[::] July 1995 - Healing of Nations Gathering at Lac du Flambeau against Colorado developer's plans to build homes on Strawberry Island burial site of a Chippewa-Dakota battle. MTN assists with public outreach on Strawberry Island protection.

[::] April -May 1996 - MTN initiates Wolf Watershed Educational Project (WWEP) speaking tour on Exxon mine, goes to 22 towns along Wolf and Wisconsin rivers, drawing 1,000 to Rhinelander rally on May 4 at proposed site of mine pipeline discharge into Wisconsin River.

[::] June 1996 - Witness for Nonviolence monitors dispute on Keweenaw Bay Ojibwa reservation in Michigan's Upper Peninsula.

[::] July 1996 - MTN Northwest Wisconsin office aids Bad River blockade of train carrying sulfuric acid to White Pine Mine in U.P.

[::] Sept. 1996 - WWEP skills training weekend was held Sept. 13-15 on Menominee Reservation.

[::] Dec. 1996 - Crandon mine opponents try to stop Local Agreements between Exxon and Forest County local governments.

[::] March 1997 - WWEP counters Exxon PR campaign with radio ads, information on anti-union track records. Wisconsin State Senate passes Sulfide Mining Moratorium Bill.

[::] April 1997 - Witness for Nonviolence reactivated for spearing/netting around Mille Lacs in 1837 Ojibwe-ceded territory, east-central Minnesota. Witness trainings in Minneapolis, Duluth, Ashland, Madison, and Eau Claire. In Wisconsin, Nashville voters choose a new Town Board critical of the Local Agreement for Exxon's Crandon mine.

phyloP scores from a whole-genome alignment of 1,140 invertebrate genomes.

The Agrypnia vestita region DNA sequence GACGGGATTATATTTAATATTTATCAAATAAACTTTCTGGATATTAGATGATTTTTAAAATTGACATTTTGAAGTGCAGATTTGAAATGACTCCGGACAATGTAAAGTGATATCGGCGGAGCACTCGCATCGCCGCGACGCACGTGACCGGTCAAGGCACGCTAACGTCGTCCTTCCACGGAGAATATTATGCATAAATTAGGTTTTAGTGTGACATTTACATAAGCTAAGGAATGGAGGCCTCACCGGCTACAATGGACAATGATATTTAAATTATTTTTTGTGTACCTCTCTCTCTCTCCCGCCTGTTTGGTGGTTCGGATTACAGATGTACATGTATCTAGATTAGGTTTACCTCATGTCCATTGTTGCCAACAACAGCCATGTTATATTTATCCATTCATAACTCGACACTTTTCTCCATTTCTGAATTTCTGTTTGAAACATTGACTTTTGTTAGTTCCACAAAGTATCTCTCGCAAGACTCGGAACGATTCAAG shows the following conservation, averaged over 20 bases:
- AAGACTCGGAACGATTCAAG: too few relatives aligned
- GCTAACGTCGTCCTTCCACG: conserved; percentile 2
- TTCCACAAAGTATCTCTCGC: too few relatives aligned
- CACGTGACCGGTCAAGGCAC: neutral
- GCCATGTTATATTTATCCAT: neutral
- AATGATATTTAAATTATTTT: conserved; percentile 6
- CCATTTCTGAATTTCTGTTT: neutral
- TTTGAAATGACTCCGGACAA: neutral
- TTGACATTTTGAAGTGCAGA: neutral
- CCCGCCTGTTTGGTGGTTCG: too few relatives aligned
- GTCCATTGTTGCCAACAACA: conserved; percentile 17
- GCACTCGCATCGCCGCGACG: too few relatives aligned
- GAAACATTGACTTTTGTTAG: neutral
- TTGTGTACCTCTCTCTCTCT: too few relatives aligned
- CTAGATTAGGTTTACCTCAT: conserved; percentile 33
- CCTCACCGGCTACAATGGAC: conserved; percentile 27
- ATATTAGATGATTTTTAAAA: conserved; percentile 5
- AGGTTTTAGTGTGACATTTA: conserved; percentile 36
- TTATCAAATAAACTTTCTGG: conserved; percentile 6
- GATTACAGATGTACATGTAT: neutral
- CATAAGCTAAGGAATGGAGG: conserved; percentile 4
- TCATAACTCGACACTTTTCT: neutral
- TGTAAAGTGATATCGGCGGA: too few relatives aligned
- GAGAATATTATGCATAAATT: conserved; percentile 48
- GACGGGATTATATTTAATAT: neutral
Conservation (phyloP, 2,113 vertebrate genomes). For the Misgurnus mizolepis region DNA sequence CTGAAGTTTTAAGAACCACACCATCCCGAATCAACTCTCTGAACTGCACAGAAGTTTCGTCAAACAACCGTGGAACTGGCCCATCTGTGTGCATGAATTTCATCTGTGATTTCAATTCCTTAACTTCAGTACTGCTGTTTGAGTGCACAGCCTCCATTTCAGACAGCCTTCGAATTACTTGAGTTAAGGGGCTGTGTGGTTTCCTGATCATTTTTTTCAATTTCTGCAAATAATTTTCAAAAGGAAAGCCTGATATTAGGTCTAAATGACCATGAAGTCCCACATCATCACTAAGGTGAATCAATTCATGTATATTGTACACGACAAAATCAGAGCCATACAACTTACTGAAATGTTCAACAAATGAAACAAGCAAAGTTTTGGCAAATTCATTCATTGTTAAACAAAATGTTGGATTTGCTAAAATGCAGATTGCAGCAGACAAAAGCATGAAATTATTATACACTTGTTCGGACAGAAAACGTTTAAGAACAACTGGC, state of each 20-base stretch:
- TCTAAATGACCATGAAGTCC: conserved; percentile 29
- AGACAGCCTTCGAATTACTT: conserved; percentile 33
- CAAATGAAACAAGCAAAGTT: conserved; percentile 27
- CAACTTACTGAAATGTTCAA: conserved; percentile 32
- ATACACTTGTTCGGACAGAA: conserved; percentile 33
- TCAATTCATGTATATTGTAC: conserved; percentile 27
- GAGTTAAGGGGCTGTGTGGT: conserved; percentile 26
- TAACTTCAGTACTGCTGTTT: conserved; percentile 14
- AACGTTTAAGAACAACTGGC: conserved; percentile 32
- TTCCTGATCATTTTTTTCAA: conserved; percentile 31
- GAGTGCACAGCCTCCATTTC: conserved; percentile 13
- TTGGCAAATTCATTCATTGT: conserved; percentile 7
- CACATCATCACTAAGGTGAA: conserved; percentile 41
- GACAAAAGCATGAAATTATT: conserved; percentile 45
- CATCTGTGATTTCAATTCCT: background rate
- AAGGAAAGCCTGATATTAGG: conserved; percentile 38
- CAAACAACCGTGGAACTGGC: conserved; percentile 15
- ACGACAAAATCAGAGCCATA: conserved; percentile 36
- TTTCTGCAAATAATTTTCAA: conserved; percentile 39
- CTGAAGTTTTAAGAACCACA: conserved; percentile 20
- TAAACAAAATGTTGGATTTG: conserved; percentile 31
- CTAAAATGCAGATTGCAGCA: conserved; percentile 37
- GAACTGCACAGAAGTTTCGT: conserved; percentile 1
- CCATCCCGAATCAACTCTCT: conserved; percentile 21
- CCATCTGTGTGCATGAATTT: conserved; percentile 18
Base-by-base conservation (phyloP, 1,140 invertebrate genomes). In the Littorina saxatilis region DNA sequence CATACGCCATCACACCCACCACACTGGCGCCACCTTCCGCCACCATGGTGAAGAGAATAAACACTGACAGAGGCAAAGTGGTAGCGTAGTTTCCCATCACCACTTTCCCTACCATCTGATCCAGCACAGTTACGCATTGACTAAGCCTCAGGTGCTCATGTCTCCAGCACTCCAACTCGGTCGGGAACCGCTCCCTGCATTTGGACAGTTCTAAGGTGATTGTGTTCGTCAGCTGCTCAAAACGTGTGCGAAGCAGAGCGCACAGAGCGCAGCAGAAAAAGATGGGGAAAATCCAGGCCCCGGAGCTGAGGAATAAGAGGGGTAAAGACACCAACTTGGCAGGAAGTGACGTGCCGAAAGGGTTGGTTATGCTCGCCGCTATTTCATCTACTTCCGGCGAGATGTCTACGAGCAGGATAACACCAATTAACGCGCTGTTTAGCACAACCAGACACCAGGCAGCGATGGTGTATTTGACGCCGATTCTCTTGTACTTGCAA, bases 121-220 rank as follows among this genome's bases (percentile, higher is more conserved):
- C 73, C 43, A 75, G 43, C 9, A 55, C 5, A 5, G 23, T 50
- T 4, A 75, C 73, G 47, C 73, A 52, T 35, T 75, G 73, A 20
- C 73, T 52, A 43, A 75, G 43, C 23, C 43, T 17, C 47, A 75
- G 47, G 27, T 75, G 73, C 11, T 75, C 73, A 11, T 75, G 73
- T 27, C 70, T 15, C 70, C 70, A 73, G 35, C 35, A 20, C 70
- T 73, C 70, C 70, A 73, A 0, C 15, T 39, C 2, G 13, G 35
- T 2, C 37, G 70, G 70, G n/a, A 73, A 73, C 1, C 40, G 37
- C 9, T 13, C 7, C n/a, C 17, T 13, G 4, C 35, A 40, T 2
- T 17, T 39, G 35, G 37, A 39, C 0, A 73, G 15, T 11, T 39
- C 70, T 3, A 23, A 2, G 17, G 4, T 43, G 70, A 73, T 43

[::] May 1997 - MTN calls for peaceful resolution of occupation of Mole Lake tribal offices.
White Pine acid mining project cancelled in U.P. Michigan.

[::] June 1997 - WWEP holds rally for Illinois tourists against sulfide mining at the Wisconsin Tourism Bureau in Chicago. Circle Tour against sulfide mining launched around Wisconsin. Unionists form Committee of Labor Against Sulfide Pollution (CLASP)

[::] July -Sept. 1997 - WWEP Circle Tour reaches over 20 communities around Wisconsin. Pro-mining Wise Use groups People for Wisconsin (PFW) and Coalition for Fair Regulation (CFR) formed. PFW/CFR lead industry backlash against grassroots environmental movement.

[::] Aug. 1997 - Anti-treaty federal court appeal fails in Minnesota.

[::] Oct. 1997 - Over 1000 attend Mining Moratorium bill hearing in Milwaukee--two-thirds for a Moratorium. CLASP leaflets mining equipment factories and visits union locals in city to counter industry propaganda.

[::] Nov. 1997 - MTN co-sponsors Native Health and Sovereignty Symposium in Milwaukee, with the Committee on Women, Population, and the Environment (CWPE).